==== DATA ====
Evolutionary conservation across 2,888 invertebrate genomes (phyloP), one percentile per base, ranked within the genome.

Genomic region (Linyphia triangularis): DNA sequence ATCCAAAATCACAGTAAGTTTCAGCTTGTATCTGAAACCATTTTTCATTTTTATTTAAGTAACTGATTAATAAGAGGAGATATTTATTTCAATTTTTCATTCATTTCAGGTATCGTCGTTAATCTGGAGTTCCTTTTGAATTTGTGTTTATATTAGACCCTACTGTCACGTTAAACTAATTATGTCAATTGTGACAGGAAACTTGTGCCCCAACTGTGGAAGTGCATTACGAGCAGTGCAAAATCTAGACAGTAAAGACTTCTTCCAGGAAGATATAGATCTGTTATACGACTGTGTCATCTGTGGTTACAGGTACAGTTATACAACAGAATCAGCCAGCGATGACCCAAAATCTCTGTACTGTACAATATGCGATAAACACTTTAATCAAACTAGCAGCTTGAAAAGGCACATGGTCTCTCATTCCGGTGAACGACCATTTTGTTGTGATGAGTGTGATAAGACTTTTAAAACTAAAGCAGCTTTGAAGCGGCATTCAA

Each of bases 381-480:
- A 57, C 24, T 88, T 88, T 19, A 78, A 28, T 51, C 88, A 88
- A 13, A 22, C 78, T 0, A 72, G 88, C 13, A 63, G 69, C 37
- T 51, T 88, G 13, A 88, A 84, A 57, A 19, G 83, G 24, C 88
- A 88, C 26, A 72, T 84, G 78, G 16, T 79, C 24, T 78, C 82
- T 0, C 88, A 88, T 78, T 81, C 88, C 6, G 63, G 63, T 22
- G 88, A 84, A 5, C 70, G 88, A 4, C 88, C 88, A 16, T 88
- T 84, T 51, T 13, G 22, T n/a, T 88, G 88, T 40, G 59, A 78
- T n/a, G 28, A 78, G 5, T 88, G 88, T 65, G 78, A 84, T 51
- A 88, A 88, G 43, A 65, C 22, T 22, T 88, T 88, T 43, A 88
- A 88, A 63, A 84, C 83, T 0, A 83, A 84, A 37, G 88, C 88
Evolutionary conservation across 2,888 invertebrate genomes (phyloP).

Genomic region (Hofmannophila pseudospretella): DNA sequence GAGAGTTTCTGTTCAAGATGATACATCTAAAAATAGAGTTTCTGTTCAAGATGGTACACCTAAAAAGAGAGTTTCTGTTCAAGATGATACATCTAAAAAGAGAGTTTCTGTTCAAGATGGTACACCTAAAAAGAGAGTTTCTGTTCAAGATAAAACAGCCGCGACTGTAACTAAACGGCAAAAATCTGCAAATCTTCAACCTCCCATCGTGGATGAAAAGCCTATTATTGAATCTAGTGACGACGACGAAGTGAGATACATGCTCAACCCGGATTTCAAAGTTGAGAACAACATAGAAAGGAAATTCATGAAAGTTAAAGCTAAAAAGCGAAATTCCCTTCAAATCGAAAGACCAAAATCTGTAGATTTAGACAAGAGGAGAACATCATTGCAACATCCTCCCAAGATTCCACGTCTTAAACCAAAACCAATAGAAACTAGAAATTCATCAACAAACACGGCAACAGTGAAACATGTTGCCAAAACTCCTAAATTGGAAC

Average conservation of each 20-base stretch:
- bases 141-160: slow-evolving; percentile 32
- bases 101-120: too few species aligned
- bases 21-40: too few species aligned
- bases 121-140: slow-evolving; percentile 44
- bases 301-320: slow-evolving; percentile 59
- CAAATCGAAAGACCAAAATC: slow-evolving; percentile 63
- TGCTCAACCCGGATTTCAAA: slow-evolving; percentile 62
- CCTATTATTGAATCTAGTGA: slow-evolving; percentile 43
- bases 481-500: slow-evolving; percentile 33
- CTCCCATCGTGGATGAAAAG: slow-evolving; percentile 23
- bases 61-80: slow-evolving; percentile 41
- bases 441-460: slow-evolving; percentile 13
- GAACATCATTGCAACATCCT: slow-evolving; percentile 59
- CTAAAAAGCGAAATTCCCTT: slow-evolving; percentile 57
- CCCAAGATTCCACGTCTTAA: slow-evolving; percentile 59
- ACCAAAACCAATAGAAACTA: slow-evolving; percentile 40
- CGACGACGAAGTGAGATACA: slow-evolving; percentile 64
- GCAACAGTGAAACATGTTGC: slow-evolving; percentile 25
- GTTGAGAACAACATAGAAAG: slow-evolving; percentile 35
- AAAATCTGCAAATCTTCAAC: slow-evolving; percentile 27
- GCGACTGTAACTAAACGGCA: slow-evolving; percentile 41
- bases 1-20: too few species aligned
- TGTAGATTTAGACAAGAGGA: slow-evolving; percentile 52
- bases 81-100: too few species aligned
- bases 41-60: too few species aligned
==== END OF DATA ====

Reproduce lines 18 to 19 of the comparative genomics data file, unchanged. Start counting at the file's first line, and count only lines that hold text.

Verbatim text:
- bases 101-120: too few species aligned
- bases 21-40: too few species aligned